Dessert Pizza: Why you’re gonna want a pizza this.

October 13, 2017 | United States

What happens when you take one of our favorite foods and turn it into an amazingly sweet, mouthwatering dessert?

Well, when it’s dessert pizza, just about anything can happen, actually.

As far as dessert ideas go, this one is a winner. It’s the perfect balance of textures and there is almost no limit to what to top it with. If you’re making one, go with your gut. For real.

Dessert pizza could be fruit and chocolate, or chocolate chips and marshmallows. You could go nuts with nuts and bananas with bananas while making one.

In her book “Pizza: A Global History” author Carol Helstosky, who clearly knows a thing or two about pizza, makes special mention of Rocky Mountain Pie, a dessert pizza baked with a supersized, doughy crust and dipped in honey. Yeah, that works.

How about a fall-flavorful caramel apple dessert pizza? Or dessert pizza for breakfast? Even your usually strict mom will let you have this sweet for the first meal of the day.

Sugar-coating history: To give the dessert pizza some context, let’s talk about the sweetest of the meal courses in general.

The word “dessert” came into use around 1600. It’s French (naturally—they do love sweets, oui?) and comes from desservir, which means to remove what has been served.

So, dessert is what you eat when the meal has been taken away and nobody wants to leave the table yet.

Sweet science: We crave sweets after a meal for two few very real physiological reasons and one totally psychological one.

Sugar boosts serotonin—the feel-good chemical—in our brains. If you’ve just consumed a lot of carbohydrates at dinner, your blood sugar may drop after you eat, causing you to crave sweets.

Finally, after hundreds of years of being conditioned to getting dessert (if we clean our plates), guess what? We feel entitled to the degree that we crave and expect dessert.

And dessert pizza fits the bill perfectly.

So, about dessert pizza.

It’s not clear when the dessert pizza was invented. More likely, it was the brilliant brainstorm of more than one chef who saw a naked crust after dinner one night and thought, “dessert!” No matter where it came from, today, dessert pizza has its own devoted fan club.

Dessert pizza breakdown: Starting with a crust.

Traditional pizza dough is an excellent and traditional foundation for a dessert pizza. The dry, slightly salty dough is a perfect foil for sweet, sticky, melty toppings.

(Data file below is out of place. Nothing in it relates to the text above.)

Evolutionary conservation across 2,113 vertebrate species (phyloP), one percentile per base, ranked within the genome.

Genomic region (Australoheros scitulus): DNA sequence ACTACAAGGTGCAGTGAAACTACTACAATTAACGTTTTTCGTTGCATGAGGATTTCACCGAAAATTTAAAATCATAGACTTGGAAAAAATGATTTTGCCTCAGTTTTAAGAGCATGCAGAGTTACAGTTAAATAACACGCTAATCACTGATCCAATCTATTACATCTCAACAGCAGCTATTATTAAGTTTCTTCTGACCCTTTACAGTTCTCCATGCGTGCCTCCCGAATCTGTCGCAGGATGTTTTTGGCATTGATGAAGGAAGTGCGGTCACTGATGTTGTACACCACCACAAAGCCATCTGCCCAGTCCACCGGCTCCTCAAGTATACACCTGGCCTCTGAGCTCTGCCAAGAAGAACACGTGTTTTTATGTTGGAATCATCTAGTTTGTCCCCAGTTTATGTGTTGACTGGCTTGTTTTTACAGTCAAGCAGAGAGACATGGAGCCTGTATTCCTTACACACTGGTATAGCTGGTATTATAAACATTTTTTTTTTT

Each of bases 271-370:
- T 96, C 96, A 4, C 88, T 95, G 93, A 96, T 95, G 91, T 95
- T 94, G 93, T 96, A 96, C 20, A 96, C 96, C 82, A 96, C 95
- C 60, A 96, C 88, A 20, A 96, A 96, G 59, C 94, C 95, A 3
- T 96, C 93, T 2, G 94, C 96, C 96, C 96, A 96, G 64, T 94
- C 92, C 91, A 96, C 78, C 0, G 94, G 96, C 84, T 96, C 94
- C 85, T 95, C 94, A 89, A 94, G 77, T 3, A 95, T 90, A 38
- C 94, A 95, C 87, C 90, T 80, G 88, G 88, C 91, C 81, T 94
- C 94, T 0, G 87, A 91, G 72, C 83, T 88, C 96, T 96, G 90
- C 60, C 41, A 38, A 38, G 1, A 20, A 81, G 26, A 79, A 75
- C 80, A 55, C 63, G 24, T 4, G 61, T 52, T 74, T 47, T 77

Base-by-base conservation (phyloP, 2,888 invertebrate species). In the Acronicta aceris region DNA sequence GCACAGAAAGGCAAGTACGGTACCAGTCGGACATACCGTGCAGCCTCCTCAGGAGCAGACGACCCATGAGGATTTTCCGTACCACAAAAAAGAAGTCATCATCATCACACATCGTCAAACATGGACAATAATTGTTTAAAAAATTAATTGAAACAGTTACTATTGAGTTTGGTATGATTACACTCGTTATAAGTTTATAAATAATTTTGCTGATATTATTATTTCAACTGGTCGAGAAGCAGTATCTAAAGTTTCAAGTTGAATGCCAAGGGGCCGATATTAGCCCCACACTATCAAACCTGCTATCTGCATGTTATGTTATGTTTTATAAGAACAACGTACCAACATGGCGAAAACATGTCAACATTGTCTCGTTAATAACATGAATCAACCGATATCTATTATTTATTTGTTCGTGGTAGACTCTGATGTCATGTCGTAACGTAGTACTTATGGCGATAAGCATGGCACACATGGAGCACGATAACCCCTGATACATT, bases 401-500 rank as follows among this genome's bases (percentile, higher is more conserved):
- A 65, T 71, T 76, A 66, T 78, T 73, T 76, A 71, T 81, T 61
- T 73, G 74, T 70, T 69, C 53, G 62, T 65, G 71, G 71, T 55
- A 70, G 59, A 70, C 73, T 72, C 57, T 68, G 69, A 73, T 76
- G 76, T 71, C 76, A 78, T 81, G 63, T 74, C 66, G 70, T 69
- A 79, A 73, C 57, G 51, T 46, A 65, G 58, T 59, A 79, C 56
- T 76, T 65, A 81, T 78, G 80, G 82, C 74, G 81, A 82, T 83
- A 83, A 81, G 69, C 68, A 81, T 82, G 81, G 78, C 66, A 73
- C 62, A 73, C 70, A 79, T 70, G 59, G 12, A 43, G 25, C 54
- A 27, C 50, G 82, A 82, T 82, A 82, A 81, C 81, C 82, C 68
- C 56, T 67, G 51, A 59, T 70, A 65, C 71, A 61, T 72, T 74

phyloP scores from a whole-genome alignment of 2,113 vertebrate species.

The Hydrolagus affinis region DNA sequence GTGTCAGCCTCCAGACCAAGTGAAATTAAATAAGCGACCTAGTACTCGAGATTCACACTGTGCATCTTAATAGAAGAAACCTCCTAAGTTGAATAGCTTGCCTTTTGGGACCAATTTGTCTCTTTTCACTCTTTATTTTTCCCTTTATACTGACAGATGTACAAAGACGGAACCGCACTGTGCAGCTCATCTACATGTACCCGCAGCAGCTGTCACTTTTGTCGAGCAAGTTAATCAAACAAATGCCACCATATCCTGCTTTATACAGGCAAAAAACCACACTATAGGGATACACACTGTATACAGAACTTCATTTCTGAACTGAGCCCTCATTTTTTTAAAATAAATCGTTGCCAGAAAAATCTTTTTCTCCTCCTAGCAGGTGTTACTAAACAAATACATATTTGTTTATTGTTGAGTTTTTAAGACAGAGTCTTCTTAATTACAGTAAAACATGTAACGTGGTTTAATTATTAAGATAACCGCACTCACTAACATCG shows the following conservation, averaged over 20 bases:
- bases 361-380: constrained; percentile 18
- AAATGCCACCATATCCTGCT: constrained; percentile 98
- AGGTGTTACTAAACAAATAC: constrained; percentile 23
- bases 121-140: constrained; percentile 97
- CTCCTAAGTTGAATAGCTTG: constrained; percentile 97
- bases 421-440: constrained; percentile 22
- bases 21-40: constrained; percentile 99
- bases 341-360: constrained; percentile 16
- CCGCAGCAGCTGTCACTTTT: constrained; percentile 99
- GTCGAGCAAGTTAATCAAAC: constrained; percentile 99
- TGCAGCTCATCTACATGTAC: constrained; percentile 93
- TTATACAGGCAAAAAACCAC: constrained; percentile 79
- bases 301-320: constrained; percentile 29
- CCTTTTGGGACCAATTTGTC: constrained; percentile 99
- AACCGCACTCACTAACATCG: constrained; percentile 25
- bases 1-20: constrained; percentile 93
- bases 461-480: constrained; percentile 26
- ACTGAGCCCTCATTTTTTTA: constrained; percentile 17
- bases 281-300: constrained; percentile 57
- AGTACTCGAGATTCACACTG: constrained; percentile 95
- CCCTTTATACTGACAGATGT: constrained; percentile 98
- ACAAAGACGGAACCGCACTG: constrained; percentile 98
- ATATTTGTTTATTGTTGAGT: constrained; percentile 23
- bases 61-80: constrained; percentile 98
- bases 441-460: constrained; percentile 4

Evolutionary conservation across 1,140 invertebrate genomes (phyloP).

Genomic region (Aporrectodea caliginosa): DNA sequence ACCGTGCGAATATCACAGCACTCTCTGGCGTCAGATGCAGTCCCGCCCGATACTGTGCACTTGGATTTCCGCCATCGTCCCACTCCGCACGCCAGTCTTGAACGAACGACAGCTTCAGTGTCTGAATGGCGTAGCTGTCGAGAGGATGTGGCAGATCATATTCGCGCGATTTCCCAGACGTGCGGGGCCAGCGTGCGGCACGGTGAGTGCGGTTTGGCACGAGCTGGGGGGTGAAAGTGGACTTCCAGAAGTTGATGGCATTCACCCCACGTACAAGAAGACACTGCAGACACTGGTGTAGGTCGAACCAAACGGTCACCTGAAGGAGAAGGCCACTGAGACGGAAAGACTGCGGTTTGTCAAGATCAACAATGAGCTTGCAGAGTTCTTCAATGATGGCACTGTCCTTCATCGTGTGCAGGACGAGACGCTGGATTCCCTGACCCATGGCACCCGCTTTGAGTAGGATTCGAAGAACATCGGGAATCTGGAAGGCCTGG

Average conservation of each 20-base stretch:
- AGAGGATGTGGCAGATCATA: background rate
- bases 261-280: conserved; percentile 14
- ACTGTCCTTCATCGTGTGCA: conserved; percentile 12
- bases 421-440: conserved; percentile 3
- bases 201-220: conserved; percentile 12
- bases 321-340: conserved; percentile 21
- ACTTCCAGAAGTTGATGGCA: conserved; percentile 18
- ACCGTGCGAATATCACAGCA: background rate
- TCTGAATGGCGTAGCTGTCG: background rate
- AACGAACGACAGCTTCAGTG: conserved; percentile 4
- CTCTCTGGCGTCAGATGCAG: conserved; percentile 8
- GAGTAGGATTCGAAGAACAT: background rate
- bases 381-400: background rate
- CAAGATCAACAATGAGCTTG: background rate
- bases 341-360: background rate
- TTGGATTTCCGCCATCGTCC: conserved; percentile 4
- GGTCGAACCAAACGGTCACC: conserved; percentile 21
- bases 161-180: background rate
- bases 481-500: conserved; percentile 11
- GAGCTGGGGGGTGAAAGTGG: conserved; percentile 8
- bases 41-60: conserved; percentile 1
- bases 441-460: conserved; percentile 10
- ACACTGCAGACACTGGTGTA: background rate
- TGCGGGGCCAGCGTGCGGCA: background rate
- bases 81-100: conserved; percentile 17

Premade (or homemade) cookie dough with chips (chocolate, butterscotch) is simply magical. Or, some prefer to indulge in a crust made out of brownies. Yes, brownies.

Next, let’s focus on toppings.

The flavor balance between crust and toppings is key. If your crust isn’t sweet, your toppings should do the heavy lifting. This is dessert, after all.

If the crust is sweet, you can go sweeter still or hold back. On the other hand, maybe just consider what you love. Candy-coated chocolate pieces, pretzel crumbles, gummi candy, sugar icing—ooh, they all sound good.

And, while any sweet topping will make your pizza a dessert pizza, fruit is always a good choice.

Berries, especially strawberries drizzled with chocolate and vigorously sprinkled with powdered sugar, like UberEATS partner Pizza Rustica in Miami does, give you a world of flavor and texture on a plate.

But, just because we have looked at the dessert pizza from many angles does not mean we are experts on the matter. Leave us alone in a kitchen with dough, fruit, chocolate sauce and powdered sugar and there is a good chance dessert pizza won’t be the result.

That’s why we rely on the culinary expertise of others.

Fastest, easiest way to do dessert pizza: Order one with UberEATS! Click on the app, search for “dessert pizza” and get ready to be nom-nom-nomming in 30 minutes or less.

So are you hungry for a dessert pizza yet? No matter where you live or what desserts you may be craving at the moment, UberEATS is just a tap away with something sweet to end your meal or satisfy your craving.


Posted by Uber Eats
Category: Talk of the Table